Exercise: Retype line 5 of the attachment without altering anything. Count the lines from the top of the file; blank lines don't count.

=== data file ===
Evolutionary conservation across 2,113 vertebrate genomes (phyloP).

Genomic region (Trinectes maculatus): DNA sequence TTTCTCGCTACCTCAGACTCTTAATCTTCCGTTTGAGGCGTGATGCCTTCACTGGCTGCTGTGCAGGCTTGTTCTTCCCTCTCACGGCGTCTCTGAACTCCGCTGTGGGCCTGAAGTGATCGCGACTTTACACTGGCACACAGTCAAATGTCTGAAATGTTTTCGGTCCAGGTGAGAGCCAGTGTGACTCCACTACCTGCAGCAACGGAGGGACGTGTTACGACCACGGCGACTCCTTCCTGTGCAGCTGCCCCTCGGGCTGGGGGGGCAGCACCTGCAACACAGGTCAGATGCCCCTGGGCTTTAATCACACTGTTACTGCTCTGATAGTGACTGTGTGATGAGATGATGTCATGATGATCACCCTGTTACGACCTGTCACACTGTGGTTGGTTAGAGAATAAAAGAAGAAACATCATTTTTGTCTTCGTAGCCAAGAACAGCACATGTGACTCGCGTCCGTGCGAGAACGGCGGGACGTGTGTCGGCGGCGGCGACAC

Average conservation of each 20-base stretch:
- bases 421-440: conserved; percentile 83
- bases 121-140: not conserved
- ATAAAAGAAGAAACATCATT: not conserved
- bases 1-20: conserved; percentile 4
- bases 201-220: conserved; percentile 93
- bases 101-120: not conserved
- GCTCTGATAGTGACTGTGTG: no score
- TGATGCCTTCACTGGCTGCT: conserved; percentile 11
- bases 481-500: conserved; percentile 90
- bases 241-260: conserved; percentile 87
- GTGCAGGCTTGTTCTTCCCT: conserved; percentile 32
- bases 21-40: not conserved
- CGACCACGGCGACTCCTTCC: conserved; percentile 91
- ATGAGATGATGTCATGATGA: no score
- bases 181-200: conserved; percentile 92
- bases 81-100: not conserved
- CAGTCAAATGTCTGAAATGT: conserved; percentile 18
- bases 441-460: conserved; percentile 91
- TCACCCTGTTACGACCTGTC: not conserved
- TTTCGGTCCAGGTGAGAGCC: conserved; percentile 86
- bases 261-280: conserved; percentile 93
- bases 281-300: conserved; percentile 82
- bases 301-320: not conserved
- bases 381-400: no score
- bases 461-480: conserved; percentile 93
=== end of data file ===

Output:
- bases 121-140: not conserved